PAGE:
During the presentation, leaders explained they would be cognizant of other ongoing projects, including the MBTA Communities Law implementation, and are incorporating bottleneck reduction. Heat reduction and stormwater management will also be topics of conversation.

On the process, Robinson explained the hard work and dedication required for such a project, but it’s one that reaches a satisfying conclusion.

“It’s messy, it’s hard, you’re engaging a lot of different people, but in the end, when you get to Town Meeting for the vote, everybody’s with you,” Robinson said. “They understand it and they can vote yes, and they can get there and understand that.”

A ‘Bold Vision’

Conrad Leger, principal at Environmental Partners, asked the Select Board to participate in a visualization exercise. He displayed a photo of the intersection of Great Plain Avenue, Chestnut Street and Chapel Street and asked them to close their eyes and picture what the space may become.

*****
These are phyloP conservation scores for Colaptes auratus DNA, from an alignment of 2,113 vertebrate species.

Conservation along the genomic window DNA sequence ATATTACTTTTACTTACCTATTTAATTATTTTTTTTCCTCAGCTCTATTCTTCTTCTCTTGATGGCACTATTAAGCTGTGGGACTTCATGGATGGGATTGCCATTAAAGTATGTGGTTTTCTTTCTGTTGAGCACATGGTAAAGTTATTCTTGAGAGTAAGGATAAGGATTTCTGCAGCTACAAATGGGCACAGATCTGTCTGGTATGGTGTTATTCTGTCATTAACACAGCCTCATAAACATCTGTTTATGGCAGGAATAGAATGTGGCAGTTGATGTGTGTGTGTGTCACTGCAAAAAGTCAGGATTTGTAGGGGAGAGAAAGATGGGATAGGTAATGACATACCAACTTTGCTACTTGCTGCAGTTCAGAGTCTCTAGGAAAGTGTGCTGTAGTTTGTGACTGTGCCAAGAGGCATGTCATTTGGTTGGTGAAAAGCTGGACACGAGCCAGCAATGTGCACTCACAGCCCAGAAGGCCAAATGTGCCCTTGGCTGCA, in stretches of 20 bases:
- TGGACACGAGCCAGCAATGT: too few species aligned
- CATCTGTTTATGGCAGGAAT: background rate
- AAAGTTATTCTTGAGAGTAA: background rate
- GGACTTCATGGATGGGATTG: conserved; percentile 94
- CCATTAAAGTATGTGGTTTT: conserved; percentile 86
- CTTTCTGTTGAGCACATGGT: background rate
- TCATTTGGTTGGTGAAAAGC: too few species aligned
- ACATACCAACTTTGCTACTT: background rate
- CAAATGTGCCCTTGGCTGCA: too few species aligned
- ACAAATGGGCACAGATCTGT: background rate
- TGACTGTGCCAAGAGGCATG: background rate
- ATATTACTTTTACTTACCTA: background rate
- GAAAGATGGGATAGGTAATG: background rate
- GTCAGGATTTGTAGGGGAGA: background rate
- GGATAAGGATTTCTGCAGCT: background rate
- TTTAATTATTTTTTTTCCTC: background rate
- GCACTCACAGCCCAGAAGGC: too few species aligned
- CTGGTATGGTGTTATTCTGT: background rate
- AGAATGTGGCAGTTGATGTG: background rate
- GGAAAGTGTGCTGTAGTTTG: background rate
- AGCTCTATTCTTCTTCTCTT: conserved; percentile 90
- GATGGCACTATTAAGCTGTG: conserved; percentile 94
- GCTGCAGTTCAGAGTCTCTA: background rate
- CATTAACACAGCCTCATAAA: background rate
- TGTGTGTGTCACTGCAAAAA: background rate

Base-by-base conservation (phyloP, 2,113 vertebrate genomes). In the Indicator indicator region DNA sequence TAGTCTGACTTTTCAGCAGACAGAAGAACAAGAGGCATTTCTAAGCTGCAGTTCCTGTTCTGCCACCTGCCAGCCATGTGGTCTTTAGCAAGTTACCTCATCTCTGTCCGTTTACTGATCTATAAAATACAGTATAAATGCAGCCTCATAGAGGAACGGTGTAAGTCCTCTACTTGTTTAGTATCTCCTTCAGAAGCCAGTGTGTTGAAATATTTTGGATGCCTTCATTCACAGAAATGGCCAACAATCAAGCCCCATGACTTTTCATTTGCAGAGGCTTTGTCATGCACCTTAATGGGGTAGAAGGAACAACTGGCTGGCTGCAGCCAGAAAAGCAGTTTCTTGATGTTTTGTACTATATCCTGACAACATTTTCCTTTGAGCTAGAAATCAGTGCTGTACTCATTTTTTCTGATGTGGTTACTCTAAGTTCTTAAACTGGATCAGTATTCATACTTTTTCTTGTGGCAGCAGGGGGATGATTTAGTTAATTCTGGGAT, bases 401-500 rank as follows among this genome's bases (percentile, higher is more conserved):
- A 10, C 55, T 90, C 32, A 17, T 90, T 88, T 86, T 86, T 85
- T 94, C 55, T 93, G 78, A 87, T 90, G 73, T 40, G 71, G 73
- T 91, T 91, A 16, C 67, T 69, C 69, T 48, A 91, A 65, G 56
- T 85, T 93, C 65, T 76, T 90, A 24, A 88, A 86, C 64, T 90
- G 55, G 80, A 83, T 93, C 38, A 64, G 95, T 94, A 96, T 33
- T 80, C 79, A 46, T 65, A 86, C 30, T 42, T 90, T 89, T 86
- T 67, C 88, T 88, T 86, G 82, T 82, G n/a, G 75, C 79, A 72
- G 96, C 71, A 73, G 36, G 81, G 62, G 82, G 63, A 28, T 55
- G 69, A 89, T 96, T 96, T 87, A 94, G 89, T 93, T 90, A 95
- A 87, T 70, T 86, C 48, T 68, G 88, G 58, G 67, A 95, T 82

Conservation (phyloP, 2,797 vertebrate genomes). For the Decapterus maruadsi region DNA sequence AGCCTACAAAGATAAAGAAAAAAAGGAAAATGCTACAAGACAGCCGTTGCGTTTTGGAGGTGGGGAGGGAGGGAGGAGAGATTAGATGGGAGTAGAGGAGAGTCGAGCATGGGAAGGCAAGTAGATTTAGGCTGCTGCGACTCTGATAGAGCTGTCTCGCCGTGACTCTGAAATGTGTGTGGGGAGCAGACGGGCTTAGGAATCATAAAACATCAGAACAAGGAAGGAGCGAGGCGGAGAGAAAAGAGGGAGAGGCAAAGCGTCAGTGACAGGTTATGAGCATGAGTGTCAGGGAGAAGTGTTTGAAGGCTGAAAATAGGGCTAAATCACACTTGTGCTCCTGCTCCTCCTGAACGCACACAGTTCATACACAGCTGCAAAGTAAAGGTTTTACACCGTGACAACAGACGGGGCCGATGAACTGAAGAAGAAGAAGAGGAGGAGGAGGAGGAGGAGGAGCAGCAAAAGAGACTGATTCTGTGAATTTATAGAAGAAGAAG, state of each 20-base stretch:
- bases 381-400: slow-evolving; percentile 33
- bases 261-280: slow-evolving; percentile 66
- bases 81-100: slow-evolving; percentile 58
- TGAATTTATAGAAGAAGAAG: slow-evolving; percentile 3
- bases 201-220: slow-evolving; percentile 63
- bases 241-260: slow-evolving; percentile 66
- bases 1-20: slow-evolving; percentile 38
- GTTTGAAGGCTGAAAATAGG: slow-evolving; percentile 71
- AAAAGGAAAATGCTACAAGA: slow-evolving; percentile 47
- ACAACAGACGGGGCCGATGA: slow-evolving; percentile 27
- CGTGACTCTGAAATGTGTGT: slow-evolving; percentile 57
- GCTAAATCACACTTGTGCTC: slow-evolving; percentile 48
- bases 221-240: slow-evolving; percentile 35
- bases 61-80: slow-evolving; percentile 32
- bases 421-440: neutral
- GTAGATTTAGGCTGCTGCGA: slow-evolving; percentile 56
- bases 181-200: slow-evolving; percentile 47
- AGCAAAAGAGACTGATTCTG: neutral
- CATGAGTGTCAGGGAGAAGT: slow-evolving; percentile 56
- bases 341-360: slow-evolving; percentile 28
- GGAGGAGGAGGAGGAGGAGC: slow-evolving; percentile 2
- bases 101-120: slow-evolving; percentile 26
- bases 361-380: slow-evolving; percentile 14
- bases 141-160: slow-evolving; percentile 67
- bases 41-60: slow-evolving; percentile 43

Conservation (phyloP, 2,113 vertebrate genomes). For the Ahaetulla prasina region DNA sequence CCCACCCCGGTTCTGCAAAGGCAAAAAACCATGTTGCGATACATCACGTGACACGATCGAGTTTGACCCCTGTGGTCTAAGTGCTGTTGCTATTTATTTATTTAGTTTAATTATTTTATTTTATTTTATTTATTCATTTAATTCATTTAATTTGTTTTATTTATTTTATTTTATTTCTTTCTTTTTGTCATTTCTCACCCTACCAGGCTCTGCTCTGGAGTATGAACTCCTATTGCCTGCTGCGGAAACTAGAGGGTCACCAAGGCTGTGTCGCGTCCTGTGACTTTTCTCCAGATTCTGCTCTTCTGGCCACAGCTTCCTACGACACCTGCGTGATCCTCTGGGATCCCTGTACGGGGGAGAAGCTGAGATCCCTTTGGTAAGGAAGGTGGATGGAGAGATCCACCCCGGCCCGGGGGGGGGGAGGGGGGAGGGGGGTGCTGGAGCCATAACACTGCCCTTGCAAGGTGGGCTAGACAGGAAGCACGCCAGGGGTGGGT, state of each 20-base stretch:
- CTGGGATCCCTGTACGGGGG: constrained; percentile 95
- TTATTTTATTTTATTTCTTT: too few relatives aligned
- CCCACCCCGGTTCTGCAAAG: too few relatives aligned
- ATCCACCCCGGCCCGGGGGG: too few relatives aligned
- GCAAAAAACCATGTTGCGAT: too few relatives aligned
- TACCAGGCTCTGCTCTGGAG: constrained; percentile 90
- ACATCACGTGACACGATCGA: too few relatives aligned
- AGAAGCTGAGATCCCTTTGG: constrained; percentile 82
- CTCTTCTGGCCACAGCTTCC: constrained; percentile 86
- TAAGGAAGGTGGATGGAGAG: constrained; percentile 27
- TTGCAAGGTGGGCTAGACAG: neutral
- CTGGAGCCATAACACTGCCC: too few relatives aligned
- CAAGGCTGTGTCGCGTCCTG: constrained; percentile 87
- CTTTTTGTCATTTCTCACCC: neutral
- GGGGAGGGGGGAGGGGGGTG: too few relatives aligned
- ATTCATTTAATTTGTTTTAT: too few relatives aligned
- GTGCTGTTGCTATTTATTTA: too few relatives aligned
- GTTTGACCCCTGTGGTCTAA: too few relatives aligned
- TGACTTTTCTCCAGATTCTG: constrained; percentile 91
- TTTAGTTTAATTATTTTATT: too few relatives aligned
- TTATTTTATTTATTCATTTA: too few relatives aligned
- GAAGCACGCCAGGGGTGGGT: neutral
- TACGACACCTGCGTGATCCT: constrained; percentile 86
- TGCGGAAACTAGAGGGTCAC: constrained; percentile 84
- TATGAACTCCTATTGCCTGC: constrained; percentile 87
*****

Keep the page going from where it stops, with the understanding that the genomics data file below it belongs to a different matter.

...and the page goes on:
Afterward, Leger posed a question.

“What’s the difference between those visions and what’s on screen? The answer is people,” he said. “People are going to enjoy outdoor dining, people are going to want to cross that street safely, people are going to ride bikes and people are going to enjoy that Town Common. People make spaces vibrant. With that, our interpretation of your vision is people-focused and people-centric.”

As it stands now, the corridor is “very vehicle-centric,” he said, and in partnership with Toole Design Group, the firm hopes to institute placemaking, green infrastructure and safety for all modes of transit.